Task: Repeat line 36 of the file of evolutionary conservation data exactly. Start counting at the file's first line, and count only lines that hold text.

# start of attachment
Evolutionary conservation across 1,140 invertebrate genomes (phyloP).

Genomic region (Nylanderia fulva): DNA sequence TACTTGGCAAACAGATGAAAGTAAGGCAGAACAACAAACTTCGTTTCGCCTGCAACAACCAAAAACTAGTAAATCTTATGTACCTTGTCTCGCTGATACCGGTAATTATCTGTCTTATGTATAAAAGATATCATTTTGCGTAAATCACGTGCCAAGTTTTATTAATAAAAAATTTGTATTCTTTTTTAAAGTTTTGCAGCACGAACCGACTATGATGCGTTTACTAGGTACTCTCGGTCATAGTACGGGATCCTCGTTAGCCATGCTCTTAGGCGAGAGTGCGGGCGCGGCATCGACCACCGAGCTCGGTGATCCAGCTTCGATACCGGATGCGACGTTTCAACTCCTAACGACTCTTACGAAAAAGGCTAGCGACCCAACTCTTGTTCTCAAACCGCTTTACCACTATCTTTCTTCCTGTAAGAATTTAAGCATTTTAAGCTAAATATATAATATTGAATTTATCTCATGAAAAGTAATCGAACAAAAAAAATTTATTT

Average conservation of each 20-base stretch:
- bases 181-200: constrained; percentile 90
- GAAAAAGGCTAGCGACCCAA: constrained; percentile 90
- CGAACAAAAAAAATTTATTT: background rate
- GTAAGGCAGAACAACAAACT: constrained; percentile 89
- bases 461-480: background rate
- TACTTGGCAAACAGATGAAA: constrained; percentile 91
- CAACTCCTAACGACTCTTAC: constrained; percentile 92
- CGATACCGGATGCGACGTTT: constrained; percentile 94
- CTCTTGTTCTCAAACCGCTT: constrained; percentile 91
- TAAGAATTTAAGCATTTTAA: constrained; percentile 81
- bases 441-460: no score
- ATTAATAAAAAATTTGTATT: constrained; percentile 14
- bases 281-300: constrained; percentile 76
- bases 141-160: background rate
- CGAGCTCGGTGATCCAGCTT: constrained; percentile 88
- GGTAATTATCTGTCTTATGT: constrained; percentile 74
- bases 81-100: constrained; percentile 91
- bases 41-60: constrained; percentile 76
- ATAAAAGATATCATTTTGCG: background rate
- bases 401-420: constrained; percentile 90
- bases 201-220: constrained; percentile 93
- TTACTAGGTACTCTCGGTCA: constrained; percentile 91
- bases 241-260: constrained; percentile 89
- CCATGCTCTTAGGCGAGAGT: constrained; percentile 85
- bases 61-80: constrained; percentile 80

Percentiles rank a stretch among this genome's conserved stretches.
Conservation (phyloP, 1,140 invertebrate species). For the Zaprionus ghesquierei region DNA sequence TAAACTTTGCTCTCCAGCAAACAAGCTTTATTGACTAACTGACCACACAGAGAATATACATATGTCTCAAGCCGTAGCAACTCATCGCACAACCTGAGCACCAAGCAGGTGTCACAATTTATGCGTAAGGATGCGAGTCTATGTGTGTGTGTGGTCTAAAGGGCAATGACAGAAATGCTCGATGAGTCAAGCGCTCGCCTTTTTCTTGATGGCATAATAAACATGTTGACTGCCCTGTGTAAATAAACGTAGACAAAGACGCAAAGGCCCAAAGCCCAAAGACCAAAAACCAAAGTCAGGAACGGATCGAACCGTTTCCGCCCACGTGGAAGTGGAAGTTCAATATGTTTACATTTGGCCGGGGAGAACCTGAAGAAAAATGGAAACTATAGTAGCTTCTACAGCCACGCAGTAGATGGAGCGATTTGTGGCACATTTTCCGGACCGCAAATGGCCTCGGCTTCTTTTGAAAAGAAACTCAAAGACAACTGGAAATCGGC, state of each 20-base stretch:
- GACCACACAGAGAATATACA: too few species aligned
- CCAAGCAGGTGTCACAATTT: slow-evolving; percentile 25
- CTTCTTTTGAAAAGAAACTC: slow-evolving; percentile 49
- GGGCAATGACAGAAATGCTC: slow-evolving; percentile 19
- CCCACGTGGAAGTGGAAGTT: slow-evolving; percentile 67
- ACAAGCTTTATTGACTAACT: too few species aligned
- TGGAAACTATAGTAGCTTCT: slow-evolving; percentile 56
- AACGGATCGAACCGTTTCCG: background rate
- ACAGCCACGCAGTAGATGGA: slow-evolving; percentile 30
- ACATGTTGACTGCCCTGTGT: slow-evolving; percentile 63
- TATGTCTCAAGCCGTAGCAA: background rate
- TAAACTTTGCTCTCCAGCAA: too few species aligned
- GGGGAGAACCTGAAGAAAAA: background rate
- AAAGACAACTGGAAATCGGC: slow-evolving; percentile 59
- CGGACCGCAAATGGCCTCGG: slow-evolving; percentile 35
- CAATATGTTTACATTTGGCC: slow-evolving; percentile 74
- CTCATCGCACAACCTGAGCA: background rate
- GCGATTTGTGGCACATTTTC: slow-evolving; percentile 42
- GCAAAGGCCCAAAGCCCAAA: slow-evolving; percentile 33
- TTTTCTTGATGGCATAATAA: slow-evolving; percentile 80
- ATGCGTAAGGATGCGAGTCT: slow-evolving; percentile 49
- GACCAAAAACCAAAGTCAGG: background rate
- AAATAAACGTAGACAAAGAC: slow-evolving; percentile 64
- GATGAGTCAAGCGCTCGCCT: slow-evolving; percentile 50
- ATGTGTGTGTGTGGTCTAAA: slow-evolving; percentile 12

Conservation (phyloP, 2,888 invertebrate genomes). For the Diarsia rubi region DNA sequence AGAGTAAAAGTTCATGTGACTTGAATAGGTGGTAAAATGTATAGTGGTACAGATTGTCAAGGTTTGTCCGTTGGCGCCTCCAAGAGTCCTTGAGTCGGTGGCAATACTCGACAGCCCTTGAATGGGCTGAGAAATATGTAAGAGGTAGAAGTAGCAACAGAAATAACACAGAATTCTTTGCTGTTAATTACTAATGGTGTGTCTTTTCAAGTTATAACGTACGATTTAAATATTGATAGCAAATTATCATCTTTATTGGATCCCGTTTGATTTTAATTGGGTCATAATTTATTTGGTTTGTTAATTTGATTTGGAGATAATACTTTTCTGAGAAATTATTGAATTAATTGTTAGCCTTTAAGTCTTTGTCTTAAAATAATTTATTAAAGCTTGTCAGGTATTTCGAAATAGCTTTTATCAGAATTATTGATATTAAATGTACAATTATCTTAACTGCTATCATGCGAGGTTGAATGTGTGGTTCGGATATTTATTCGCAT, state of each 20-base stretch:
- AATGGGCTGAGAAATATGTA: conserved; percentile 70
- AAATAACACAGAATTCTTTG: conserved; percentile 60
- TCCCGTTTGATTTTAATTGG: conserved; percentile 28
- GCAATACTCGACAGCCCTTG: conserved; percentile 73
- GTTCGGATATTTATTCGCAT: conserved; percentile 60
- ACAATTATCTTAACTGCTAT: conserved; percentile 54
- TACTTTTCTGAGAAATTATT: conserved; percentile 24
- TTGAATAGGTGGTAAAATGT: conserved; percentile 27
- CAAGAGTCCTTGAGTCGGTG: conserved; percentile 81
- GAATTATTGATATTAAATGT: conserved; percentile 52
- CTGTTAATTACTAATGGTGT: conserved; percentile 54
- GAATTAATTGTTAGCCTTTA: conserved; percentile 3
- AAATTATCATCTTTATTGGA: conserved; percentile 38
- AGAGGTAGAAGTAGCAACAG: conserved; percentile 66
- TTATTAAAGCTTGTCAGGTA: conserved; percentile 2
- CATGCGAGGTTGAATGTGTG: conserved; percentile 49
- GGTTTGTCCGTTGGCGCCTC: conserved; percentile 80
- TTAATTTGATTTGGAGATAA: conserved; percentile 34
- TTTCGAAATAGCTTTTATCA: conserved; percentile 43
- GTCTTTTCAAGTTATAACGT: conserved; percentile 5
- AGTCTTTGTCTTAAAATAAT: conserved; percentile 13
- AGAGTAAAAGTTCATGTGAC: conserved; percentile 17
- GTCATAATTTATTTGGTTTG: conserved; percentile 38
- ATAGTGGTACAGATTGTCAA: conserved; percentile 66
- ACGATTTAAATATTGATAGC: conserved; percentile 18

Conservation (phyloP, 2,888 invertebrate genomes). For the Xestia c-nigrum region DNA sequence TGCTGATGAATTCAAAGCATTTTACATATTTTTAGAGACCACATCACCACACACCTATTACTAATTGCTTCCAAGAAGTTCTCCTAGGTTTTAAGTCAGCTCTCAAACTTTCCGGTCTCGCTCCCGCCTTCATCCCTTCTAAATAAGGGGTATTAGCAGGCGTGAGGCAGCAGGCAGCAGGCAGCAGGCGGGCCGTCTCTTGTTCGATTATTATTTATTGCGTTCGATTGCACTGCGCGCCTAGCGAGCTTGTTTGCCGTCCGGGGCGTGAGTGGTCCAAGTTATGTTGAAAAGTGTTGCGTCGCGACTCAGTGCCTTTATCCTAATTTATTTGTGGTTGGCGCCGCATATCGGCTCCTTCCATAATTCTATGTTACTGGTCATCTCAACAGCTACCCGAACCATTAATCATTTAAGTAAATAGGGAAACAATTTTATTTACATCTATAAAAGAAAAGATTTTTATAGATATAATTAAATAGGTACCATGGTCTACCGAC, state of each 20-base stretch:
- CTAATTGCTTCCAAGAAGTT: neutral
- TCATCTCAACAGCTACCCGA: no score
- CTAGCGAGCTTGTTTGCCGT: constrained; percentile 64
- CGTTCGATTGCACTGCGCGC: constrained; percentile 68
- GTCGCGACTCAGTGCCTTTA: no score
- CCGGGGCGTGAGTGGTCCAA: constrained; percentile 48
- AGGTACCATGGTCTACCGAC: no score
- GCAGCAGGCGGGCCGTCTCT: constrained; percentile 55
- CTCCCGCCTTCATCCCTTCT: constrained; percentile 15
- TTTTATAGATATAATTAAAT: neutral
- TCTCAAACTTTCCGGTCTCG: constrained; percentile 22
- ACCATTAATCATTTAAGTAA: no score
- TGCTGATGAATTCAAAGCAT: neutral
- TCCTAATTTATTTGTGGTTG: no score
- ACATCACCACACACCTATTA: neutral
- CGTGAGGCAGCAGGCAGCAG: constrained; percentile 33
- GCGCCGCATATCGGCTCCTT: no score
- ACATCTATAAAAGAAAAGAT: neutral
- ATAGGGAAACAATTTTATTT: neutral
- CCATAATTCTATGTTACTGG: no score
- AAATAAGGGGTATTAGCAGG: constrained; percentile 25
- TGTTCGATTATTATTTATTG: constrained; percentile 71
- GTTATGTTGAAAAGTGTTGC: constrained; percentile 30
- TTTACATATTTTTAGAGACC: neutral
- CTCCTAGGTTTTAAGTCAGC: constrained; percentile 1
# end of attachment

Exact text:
- ACAAGCTTTATTGACTAACT: too few species aligned